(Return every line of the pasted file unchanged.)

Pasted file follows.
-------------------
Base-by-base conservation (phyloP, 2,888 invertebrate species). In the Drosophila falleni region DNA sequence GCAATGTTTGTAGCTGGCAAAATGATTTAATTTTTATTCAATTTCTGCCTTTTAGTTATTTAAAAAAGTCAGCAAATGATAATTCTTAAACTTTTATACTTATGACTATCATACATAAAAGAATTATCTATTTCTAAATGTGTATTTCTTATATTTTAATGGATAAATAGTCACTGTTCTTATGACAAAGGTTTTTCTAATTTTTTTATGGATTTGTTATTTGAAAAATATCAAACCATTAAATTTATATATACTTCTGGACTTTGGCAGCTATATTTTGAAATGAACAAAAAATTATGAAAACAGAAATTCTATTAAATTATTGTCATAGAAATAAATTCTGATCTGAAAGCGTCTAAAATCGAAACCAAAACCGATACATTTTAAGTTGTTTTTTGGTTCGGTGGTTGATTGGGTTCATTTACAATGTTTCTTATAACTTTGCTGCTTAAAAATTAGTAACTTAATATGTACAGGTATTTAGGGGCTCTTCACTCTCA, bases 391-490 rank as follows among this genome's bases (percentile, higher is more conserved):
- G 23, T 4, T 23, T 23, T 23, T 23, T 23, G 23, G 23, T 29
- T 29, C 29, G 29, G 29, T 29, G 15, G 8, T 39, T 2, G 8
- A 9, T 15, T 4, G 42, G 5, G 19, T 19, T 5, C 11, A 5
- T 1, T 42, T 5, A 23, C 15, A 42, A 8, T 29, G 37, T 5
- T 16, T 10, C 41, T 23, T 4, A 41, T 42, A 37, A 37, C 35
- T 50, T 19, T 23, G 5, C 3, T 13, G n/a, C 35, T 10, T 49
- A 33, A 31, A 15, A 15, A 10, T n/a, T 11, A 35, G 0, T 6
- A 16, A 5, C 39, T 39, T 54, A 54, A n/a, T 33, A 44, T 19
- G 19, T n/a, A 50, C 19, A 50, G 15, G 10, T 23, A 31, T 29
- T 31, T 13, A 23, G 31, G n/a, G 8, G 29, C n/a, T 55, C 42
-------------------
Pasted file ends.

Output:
Base-by-base conservation (phyloP, 2,888 invertebrate species). In the Drosophila falleni region DNA sequence GCAATGTTTGTAGCTGGCAAAATGATTTAATTTTTATTCAATTTCTGCCTTTTAGTTATTTAAAAAAGTCAGCAAATGATAATTCTTAAACTTTTATACTTATGACTATCATACATAAAAGAATTATCTATTTCTAAATGTGTATTTCTTATATTTTAATGGATAAATAGTCACTGTTCTTATGACAAAGGTTTTTCTAATTTTTTTATGGATTTGTTATTTGAAAAATATCAAACCATTAAATTTATATATACTTCTGGACTTTGGCAGCTATATTTTGAAATGAACAAAAAATTATGAAAACAGAAATTCTATTAAATTATTGTCATAGAAATAAATTCTGATCTGAAAGCGTCTAAAATCGAAACCAAAACCGATACATTTTAAGTTGTTTTTTGGTTCGGTGGTTGATTGGGTTCATTTACAATGTTTCTTATAACTTTGCTGCTTAAAAATTAGTAACTTAATATGTACAGGTATTTAGGGGCTCTTCACTCTCA, bases 391-490 rank as follows among this genome's bases (percentile, higher is more conserved):
- G 23, T 4, T 23, T 23, T 23, T 23, T 23, G 23, G 23, T 29
- T 29, C 29, G 29, G 29, T 29, G 15, G 8, T 39, T 2, G 8
- A 9, T 15, T 4, G 42, G 5, G 19, T 19, T 5, C 11, A 5
- T 1, T 42, T 5, A 23, C 15, A 42, A 8, T 29, G 37, T 5
- T 16, T 10, C 41, T 23, T 4, A 41, T 42, A 37, A 37, C 35
- T 50, T 19, T 23, G 5, C 3, T 13, G n/a, C 35, T 10, T 49
- A 33, A 31, A 15, A 15, A 10, T n/a, T 11, A 35, G 0, T 6
- A 16, A 5, C 39, T 39, T 54, A 54, A n/a, T 33, A 44, T 19
- G 19, T n/a, A 50, C 19, A 50, G 15, G 10, T 23, A 31, T 29
- T 31, T 13, A 23, G 31, G n/a, G 8, G 29, C n/a, T 55, C 42